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Rhys Ifans interview (part 2)

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We get another bite of the Ifans interview cherry.Continued from here.

Sorry if we sailed too close to the wind for you there, Rhys.

Not a problem, brother, don’t worry. I had my eye off the ball there, and wasn’t in the right place to answer any questions, let alone those.

Fair enough. You divide your time between acting and music — as a man in his 40s, is the dream still to play Wembley?

I’d rather play for Wales at Wembley. In football or in rugby? Both sports. I’m joking, Jesus. I’m a rock and roller at heart, I can’t help it — it’s a giggle.

Which would be the more hedonistic world: music or acting?

I guess music, but then I kind of bring my hedonism everywhere. I could turn a farm into a party.

Recently there seems to have been a campaign to expose the private lives of as many sportsmen as possible. Do actors get an easier ride?

I think if you set yourself up to be something you’re not, then the inevitable will happen and those people will expose you. I think actors are generally allowed to be more honest about their way of life, and I am. Any dirt they want to fling is already on me.

After Howard Marks, are there other Welsh legends you’d like to play?

Maybe Llywelyn, the last Prince Of Wales. He was killed in 1282.

You could make a Welsh version of Braveheart...

Yeah. Brynheart, I’d call it.

You started out doing Welsh-language kids’ TV. Are those fond memories, or were you glad to get away from it?

No, not at all, I love kids and I still love working with kids. My parents are teachers and I guess I’ve got this gene for loving kids. In terms of acting, they’re just really these open pieces of blotting paper. You work with kids and you wonder what you’re worrying about, all the craft, because they’re so natural and liberating. I have very fond memories — it was a way into Welsh television, which got me my break into acting.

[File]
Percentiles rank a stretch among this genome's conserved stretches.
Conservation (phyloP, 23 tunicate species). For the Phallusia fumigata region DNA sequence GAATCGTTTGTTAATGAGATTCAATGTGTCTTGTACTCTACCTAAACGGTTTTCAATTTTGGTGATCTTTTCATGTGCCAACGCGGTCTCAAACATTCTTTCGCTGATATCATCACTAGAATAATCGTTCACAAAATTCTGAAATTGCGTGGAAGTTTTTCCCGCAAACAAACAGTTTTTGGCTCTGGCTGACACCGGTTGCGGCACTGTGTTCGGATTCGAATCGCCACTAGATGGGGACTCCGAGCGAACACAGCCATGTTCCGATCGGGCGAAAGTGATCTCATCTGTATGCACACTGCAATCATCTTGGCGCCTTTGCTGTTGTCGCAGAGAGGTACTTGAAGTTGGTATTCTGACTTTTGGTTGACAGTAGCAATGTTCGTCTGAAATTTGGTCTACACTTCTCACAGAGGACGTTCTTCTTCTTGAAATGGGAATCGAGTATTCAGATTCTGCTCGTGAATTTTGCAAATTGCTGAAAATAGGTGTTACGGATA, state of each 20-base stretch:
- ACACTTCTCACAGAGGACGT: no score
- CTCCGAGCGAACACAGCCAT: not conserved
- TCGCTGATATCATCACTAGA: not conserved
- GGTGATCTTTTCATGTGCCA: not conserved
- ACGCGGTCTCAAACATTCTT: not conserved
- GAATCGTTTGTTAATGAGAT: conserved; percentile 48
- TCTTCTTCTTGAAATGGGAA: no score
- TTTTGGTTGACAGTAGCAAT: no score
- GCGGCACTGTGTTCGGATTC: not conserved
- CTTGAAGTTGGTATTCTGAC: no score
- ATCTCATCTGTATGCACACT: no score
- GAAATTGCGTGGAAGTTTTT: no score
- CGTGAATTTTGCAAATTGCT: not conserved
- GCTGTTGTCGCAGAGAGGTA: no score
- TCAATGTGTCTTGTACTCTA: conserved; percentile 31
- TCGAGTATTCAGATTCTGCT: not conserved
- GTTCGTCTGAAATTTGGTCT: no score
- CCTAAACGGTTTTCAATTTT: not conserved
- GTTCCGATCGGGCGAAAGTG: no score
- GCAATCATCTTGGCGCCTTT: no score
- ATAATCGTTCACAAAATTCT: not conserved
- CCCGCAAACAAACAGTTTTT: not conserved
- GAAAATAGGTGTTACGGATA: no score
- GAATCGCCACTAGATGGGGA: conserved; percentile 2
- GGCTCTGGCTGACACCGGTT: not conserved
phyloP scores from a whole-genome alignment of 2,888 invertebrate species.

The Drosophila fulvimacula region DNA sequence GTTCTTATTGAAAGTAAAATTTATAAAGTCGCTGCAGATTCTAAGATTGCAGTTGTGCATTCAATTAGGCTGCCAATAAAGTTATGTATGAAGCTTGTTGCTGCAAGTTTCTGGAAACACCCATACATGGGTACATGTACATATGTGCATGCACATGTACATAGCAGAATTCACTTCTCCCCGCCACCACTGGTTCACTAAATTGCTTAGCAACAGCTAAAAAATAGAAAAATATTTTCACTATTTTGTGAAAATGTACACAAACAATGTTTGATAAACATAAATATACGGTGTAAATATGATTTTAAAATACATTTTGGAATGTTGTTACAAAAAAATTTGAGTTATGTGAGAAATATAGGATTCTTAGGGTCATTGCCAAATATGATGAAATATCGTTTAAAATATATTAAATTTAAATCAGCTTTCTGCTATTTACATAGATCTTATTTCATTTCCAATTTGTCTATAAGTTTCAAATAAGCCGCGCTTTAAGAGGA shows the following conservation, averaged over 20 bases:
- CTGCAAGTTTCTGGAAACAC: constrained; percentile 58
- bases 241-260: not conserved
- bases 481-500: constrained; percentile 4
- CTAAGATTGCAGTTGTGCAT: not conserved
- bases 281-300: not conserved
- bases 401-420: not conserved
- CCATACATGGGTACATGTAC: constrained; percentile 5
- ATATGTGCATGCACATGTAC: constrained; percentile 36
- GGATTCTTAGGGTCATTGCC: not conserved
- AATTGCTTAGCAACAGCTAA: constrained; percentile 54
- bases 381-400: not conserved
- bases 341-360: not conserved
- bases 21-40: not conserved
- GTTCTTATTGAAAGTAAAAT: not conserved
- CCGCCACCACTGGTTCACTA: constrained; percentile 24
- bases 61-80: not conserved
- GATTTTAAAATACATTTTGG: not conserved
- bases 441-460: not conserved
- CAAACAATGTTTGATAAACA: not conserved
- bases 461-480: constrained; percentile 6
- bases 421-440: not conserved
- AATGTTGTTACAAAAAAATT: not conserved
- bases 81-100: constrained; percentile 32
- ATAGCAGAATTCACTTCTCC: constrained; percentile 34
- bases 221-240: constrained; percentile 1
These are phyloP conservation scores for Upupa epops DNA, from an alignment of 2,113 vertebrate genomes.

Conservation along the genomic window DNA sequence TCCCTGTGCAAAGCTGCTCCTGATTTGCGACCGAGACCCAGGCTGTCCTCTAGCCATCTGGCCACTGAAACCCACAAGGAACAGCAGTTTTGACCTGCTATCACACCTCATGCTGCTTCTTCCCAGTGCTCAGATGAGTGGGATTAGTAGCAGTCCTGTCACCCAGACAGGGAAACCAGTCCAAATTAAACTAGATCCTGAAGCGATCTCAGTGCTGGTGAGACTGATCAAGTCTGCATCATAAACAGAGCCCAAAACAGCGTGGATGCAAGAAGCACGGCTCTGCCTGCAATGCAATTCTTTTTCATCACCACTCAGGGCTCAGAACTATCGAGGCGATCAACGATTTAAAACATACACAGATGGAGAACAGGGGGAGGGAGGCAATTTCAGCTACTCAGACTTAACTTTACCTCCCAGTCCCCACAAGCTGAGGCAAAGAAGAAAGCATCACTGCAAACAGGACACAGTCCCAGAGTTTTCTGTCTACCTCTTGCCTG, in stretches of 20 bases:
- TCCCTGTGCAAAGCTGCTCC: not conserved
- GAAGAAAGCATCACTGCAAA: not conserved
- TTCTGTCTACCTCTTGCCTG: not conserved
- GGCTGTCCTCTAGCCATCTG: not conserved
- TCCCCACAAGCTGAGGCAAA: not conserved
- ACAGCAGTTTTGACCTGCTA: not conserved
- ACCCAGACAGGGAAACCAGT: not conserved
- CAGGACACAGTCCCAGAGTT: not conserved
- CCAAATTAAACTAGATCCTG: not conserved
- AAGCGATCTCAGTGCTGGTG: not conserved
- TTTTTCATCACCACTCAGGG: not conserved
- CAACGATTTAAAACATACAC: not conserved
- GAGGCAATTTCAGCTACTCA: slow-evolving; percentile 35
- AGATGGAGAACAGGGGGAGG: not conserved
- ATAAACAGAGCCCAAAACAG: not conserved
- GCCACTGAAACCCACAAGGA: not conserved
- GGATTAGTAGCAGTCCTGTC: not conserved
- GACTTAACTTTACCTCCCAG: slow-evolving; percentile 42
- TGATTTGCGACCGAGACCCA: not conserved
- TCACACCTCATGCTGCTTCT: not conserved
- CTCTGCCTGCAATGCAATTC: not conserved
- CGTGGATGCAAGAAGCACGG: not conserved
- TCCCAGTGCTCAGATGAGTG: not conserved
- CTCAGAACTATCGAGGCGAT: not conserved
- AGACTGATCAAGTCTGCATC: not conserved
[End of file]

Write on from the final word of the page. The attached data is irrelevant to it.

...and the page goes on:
Soon after that came Twin Town, then Notting Hill. Was it tough to get people to see you as anything other than the guy in his pants?

It went a bit mad after that, but you can’t let it get on your nerves. That opened up so many doors for me, that role — certainly in America. Now, 10 years down the line, you have the pay-off. The mission has always been to get rid of the pants, and I think I’m in that process. I’m on a quest to put some clothes on, when most actors are trying to get them off.

You appeared in the video for Oasis’s The Importance Of Being Idle. Are there conflicting loyalties for you since the Gallaghers split?

No. Not at all. I would never come between those two. Let them fight among themselves, I don’t want to get involved in that one. They’re both good friends, and I wish them well. I’m sure they’ll make great music separately or together — either way, they’re going to rock your pants off.

Can you recommend a pub in Wales?

Yeah, there’s a pub in Cardiff Bay, the old docks area of Cardiff, called the White Hart. It’s rough and ready and full of wonderful people. You go in there, say you know me — you’ll either get a drink bought for you or you’ll get robbed. It’s a good old venue. It’s right next to the Super Furry Animals’ rehearsal studio — when I’m doing music that’s my drinking hole.

Can you tell us your best chat-up line in Welsh?

We don’t do chat-up lines, we have long conversations. Welsh girls generally don’t fall for chat-up lines; they’re far too intelligent. That’s my chat-up line right there.

Mr Nice is at cinemas nationwide from 8 October

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